Turns out Australia’s company tax rate isn’t high after all

  6. Adrianne Haddow

    And they bleat about Australian values….. they write new ones, that fit their particular situation, as they go along.
    The behaviour displayed by this corrupt bunch of dishonourables is decidedly un Australian and yet they carry on, hypocritically, throwing terms like ‘love and care for the Australian people’ at the beleaguered electorate. All the while selling our employment and education opportunities and our resources to the highest donating foreign corporations.

    I am particularly pissed off about the dishonourables who creep into parliament by the back door, with as few as 19 or 150 votes, to fill the positions of those whose legality to stand in elections was declared null and void by law, and then swap parties, as the door swings closed behind them.
    It seems once the nose is in the trough, any semblance of ethics is disposable.

    We, Australian voters, need to wake up and insist on legislation that ensures our votes are worth more than the paper they are printed on.

  7. wam

    Hahaha only positive today, Lord John.

    ps Kaye
    Love your idea of attacking the deficit ‘If’!!
    The word ‘if’ was used by trumball as a positive truth, almost as often as he used shorten in a negative truth,

    “Some people believed that debt was out of control under Labor” that was because the rabbott told us every day in answering any question and labor let him off without derision he deserved they are still in that silent mode. Full of hope that we will suddenly make the connection without the need of a bill/tanya induced memory jog. Even the lost files are still penny’s fault?

  8. helvityni

    Yes, Adrianne, I thought the same; they all seem to be church-going Christians too, if we take on their values, we’ll end in the Hell with them…
    Maybe they just want a Heaven on earth for themselves and are happy to make the life a hell for rest of us….

  9. helvityni

    …the word LOVE is thrown about daily, but I don’t see much of if in practice, not towards those who need it most, the sick, the poor ,the old…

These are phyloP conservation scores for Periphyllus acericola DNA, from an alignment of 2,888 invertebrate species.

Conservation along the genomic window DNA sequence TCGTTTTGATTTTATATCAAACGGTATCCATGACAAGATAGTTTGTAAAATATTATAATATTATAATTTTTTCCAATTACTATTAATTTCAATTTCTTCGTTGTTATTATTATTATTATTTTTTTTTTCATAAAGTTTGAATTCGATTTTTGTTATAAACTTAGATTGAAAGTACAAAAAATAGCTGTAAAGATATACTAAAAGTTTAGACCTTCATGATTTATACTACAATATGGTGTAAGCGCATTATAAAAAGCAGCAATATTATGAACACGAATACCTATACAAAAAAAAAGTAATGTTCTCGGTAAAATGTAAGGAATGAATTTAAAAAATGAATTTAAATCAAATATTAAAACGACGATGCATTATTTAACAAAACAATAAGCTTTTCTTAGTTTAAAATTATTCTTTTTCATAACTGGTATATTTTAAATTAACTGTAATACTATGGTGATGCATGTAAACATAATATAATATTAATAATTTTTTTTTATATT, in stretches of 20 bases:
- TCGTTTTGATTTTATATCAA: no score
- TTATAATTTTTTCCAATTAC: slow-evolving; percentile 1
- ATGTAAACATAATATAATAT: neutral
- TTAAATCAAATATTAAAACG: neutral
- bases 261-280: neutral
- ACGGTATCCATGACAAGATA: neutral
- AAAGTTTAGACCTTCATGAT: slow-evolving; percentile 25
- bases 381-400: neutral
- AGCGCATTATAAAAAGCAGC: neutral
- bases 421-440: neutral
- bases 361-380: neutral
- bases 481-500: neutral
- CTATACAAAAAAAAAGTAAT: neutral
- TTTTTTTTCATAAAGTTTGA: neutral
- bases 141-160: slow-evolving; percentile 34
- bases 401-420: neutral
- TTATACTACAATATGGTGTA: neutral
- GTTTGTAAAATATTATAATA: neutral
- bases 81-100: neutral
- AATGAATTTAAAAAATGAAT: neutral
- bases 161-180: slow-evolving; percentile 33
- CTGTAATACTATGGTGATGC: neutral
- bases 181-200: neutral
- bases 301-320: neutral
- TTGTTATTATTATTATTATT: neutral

They don’t want give a safe haven for refugees who are victims of wars, no, we are going to be arms merchants…

  10. Henry Rodrigues

    Helvityni…………. Just look very close and hard at the images of those two blackguards at the top of the story, can you can perceive any love therein , or honesty, or understanding ?? Instead the’re busy formulating laws and regulations to stifle any comment on their disgusting crooked behaviour. The MSM and now the ABC and SBS have been recruited/coerced to do their bit to ensure a coalition victory in the next election.

  11. Jack Arnold

    An excellent article but talk remains cheap. We need to take action by mobilising NOW and begin talking down this LNP misgovernment of big business cronies and lap-dogs to foreign owned multinational mining corporations. do to today, say something negative about an LNP politician or policy to any one who will listen.

  12. Keitha Granville

    why is there no way to enforce the same rules on politicians that apply to most of us in the real world ?

    we can’t lie to police officers, we can’t lie in court, we can’t lie to Centrelink, we can’t lie to the Tax Department, we can’t lie to Customs and Immigration, we can’t lie to our employers.

    and yet they seem to be able to lie to all of the above and mostly to us, their employers.

    there is something rotten in the State . . . .

  13. Terry2

    You may have heard from various government ministers this morning that the question of dual citizenship involving government members is just a distraction yet they seem hell bent on wasting the time of our parliament exposing Labor suspects whilst denying they have any who need to be looked into.

    Take for instance, Liberal Mr Jason Falinski who released Australian legal advice from the firm Arnold Bloch Leibler stating he is not a foreign national but adding that the firm “cannot conclusively advise on foreign law” and recommending he get independent advice on Polish law. Mr Falinski says he has done this, but he declined to release that subsequent advice.

    This is a farce and I believe that the suggestion by Shorten prior to the summer break that both sides refer any members, whose citizenship was in doubt, to the High Court was the way to go and in the meantime they should be getting on with the governance of this nation : the coalition refused this compromise offer.

    We will find in Question Time today just how committed the coalition are to moving on form this distraction.

  14. Roswell